Our results support the general proposal that differences in afferent ion channel expression give rise to differences in spike regularity, but suggest a different specific mechanism, i.e., that vestibular afferents are regular because they lack low-voltage-activated (LV) channels, not because they have AHP channels. In our results, the more prominent AHPs of sustained (putative regular) neurons arise from their higher resting potentials (Figs. 3 and 6D) and greater integration of rapidly arriving EPSCs (Fig. 13B), both of which can be understood from the relative lack of LV channels (Fig. 7C). In addition, the relatively high-input resistance (reflecting the absence of ILV) gave sustained neurons lower thresholds to currents injected directly into the neuron through the patch electrode (Fig. 1F).
Thus the two studies put forth opposing predictions regarding the active conductances at the spike initiation zones of regular and irregular afferents. For the AHP conductance model, the interpretation relies on several assumptions about the nature of the extracellular current stimulus, most notably that the current acted only at the afferents' spike trigger zones. Our interpretation requires the selective expression of LV conductances at the afferent terminals of irregular afferents, which remains to be proven. Supporting evidence is provided by the more intense immunolabeling for KCNQ4 channels at central (highly irregular) calyces than at peripheral (more regular) calyces (Hurley et al. 2006; Lysakowski and Price 2003). KCNQ (Kv7) ion channels colocalize with Na channels at the axon initial segment in CA1 neurons and at nodes of Ranvier in peripheral and central nerve fibers; in both locations, the KCNQ channels serve to prevent repetitive firing by deepening the resting potential and increasing the spike threshold (reviewed in Brown and Passmore 2009). The strong and adjacent immunolocalization of KCNQ4 and NaV1.5 subunits in calyx inner face membranes (Hurley et al. 2006; Wooltorton et al. 2007) suggests that this location may be a site of spike initiation.
INFLUENCE OF AFFERENT ION CHANNELS ON FIRING PATTERNS.
To measure spike regularity, we drove spiking in isolated neurons with stimuli designed to mimic the essential qualities (timing, size, wave form) of true EPSCs. The results showed that step-evoked firing patterns correlated with pseudo-EPSC-driven regularity and that manipulations of firing pattern affected regularity as well. In particular, blocking ILV not only converted the step-evoked firing pattern from transient to sustained, but also converted the pseudo-EPSC-driven spike timing from irregular to regular. These results are the first experimental evidence of specific ion channel differences that shape firing pattern regularity in vestibular afferent neurons.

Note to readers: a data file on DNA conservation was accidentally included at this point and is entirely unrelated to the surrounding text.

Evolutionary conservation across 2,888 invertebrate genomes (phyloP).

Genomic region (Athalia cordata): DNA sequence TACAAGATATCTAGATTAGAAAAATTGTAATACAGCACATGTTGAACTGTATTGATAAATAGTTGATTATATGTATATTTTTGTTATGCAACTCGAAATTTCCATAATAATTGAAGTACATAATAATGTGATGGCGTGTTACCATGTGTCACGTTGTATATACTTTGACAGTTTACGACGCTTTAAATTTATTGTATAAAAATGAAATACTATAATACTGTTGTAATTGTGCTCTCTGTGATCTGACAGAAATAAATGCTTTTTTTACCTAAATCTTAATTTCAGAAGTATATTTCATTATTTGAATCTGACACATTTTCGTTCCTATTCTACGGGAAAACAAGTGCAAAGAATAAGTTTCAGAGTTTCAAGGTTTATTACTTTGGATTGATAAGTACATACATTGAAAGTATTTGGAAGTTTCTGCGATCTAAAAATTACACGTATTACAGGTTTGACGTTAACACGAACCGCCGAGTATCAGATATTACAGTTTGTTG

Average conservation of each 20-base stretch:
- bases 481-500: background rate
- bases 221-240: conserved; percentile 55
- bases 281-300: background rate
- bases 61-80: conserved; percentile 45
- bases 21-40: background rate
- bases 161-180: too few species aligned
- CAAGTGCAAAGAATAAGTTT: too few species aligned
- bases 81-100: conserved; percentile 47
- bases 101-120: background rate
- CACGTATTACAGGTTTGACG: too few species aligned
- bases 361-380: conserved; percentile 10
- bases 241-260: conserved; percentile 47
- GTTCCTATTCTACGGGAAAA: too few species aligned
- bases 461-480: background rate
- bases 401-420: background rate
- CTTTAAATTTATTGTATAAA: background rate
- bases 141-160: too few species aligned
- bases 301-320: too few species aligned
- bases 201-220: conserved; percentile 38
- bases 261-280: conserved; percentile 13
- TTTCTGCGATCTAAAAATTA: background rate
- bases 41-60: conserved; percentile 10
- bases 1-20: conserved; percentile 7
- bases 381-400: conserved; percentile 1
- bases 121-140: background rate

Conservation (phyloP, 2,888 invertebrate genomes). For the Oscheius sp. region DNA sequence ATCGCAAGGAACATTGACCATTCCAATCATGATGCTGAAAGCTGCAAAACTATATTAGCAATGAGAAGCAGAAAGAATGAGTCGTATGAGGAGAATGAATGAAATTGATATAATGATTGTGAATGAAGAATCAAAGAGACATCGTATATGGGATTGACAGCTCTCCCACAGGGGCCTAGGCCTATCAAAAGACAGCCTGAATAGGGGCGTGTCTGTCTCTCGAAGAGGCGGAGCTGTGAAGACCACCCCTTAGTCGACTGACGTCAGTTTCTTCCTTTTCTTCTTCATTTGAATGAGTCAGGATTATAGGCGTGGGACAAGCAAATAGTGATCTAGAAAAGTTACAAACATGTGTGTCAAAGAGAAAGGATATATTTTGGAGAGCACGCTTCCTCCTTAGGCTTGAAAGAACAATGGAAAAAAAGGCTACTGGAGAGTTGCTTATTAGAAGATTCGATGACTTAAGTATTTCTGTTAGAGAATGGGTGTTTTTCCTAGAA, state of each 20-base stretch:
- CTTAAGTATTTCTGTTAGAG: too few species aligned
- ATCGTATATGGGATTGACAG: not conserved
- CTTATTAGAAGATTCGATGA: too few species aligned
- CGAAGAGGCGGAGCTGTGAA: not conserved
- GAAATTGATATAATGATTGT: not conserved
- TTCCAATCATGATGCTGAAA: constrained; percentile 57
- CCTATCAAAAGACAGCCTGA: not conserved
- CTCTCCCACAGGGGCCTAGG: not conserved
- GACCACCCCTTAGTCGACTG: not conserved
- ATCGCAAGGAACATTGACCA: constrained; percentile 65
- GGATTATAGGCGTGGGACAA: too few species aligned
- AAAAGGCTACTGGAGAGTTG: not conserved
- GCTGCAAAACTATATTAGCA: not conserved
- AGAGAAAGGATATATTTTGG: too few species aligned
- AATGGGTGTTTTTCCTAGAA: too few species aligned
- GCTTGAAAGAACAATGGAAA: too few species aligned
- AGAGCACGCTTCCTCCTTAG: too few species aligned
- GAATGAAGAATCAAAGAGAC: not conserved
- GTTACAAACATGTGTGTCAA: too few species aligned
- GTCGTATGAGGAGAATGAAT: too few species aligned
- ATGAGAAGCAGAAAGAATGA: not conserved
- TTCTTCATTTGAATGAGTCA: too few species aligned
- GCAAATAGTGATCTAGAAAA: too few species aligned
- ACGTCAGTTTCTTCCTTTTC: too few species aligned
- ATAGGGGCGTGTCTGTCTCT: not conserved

Low-voltage-activated currents are found in neurons of the timing pathways of the auditory brain stem, where they assist in temporal precision (Kopp-Scheinpflug et al. 2003; Oertel et al. 2000; Rothman and Manis 2003c). Like our transient neurons, cells in the cochlear nucleus with low-voltage-activated K+ currents spike only at the onset of depolarizing current steps (Bal and Oertel 2001; Rothman and Manis 2003a). Rothman and Manis (2003c) developed a neuronal model from cochlear nucleus neuron data, which included voltage-dependent currents similar to those that are clearly present in vestibular ganglion neurons: Na+, A, HV, LV, and HCN currents. The LV currents in the cochlear nucleus neurons are carried by Kv1 channels, as indicated by DTX sensitivity, immunolabeling, and study of neurons in null mutant animals. In the absence of ILV, the model neurons produced sustained responses to current steps; adding ILV changed the response to a single onset spike (transient pattern). As in the transient neurons described here, ILV also hyperpolarized the model neuron, reduced its input resistance, and sped up membrane recovery times. Thus the model captures much of what we see in vestibular ganglion neurons, where ILV may similarly serve to improve temporal precision. To convey rapid head movement signals to compensatory reflexes, irregular afferents may depend on both temporal precision, which is improved by ILV, and high conduction velocity, which is conferred by large axonal diameters.